For over 150 years, motorcycles (or machines much like them) have been the vehicles of choice for people from road-trippers and daredevils to couriers and commuters. No matter what kind of rider you are, every time to climb onto the back of your bike you’re participating in that century and a half of history.
But participant or not, how well do you really know the history of the motorcycle? If you’re like many riders, the answer is “not nearly as well as you should!”
Brush up on your motorcycle history with this list of the most important early milestones in motorcycle history!
1867 – 1869: The First Motorcycles are Invented and Patented in France and Boston
There’s some debate over who can claim to have created the very first motorcycle, but the earliest date, shared by two of the top contenders, is 1867.
Both the Michaux-Perreaux steam velocipede, a simple pedal bicycle with an attached steam engine created by Pierre Michaux and Louis-Guillaume Perreaux in Paris, and the Roper steam velocipede, a similar steam-powered bike created by Boston’s Sylvester H. Roper, were unveiled to the public and patented between 1867 and 1869.
Historians still debate which of the two steam-powered motorbikes came first – but considering Michaux-Perreaux and Roper each worked independently of each other on different continents, it’s fair to say they both deserve their share of the credit.
1885: The First Motorcycle with an Internal Combustion Engine
As historic as Michaux-Perreaux and Roper’s achievements were, many experts officially define “motorcycle” as a bike with an internal combustion engine, rather than one that’s steam-powered. Using this standard, the first true motorcycle was the Daimler Reitwagen (German for “riding car”). Created in 1885 by "the father of the motorcycle,” Gottlieb Daimler, the Reitwagen topped out at about 6.8 miles per hour with an engine output of a half horsepower. Not very exciting by today’s standards, but to Daimler’s 19th Century contemporaries, it must have looked quite impressive indeed.
1903: The First Harley-Davidson® Is Made Available to the Public
Created by William S. Harley and Arthur Davidson, the first Harley was a racer with a 3-1/8 inch bore and 3-1/2 inch stroke. While their original model wasn’t a huge success – it had trouble climbing hills without pedal power – it was the first of what would become one of the most iconic brands in motorcycle history, and by the outbreak of World War I Harley-Davidson was successful enough to be the United States military’s sole motorcycle supplier.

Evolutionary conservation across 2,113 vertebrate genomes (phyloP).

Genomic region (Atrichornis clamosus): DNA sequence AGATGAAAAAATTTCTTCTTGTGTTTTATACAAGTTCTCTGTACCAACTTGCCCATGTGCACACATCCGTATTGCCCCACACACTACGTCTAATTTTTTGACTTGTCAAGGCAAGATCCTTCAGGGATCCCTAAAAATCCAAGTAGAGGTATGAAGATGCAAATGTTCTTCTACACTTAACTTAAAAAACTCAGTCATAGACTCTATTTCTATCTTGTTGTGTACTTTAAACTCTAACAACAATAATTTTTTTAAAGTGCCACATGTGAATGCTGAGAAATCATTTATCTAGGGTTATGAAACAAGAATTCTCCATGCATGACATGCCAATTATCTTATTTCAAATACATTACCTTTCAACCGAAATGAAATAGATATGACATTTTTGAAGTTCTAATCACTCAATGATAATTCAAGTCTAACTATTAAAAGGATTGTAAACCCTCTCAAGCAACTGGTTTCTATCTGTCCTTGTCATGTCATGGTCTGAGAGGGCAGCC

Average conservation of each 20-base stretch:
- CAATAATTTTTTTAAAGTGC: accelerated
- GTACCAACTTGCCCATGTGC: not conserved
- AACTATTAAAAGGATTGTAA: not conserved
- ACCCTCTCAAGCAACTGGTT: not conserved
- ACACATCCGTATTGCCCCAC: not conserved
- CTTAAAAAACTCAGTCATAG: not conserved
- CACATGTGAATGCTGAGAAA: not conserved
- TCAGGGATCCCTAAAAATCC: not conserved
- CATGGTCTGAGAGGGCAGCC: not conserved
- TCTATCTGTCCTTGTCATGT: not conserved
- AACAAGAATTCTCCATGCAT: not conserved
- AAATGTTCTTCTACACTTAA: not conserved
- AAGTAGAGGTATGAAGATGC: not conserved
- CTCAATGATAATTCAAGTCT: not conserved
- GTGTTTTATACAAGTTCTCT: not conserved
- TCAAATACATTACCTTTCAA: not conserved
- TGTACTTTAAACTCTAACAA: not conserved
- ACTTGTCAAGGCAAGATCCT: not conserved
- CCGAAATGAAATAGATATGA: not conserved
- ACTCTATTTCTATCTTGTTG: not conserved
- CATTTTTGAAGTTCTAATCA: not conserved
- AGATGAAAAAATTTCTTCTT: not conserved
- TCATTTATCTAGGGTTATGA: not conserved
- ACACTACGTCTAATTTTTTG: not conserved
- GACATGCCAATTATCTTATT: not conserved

1916: Augusta and Adeline Van Buren Become the First Women to Ride Across America
In 1916 sisters Augusta and Adeline Van Buren rode from Brooklyn, New York to Tijuana, Mexico in a pair of 1,000 cc Indian Power Plus motorcycles – the first women to cross the continent on their own motorbikes. The women, descendants of President Martin Van Buren, wanted to prove that women could ride as well as men and should be allowed to serve as dispatch riders in World War I (thereby eliminating one potent argument against women’s suffrage), though this goal, unfortunately, went unattained.
The Van Buren sisters’ pioneering ride was honored in July 2016 with the Sisters' Centennial Motorcycle Ride, a charity event that loosely followed their path from the Lincoln Highway to San Francisco.
1953 – 1955: Hollywood Embraces the Motorcycle
1953 and 1955 saw the release of The Wild One and Rebel Without a Cause. The former film stars Marlon Brando as the leader of a motorcycle gang, and while there are no bikes in Rebel Without a Cause, it did catapult actor and motorcycle enthusiast James Dean to stardom as a counterculture icon. Between the two hit films, Hollywood had successfully branded the motorcycle (not to mention the leather jacket) as a timeless symbol of youthful rebellion.
1969: Honda Unveils the CB750 “Superbike”
The first motorcycle ever to be called a “superbike,” the CB750 was an air-cooled transverse in-line four cylinder engine motorcycle dubbed "the most sophisticated production bike ever" by Cycle magazine upon its release. Boasting the first four-cylinder engine from a major manufacturer, the CB750 marked the dawn of the “street racer” branch of the motorcycle family.
1970 – Present
The last 40 years have been as eventful as the hundred preceding them – technical innovations, cultural shifts, moves toward greater inclusivity, and more have all made the motorcycle community more diverse and exciting than ever.
Image Source: Wikipedia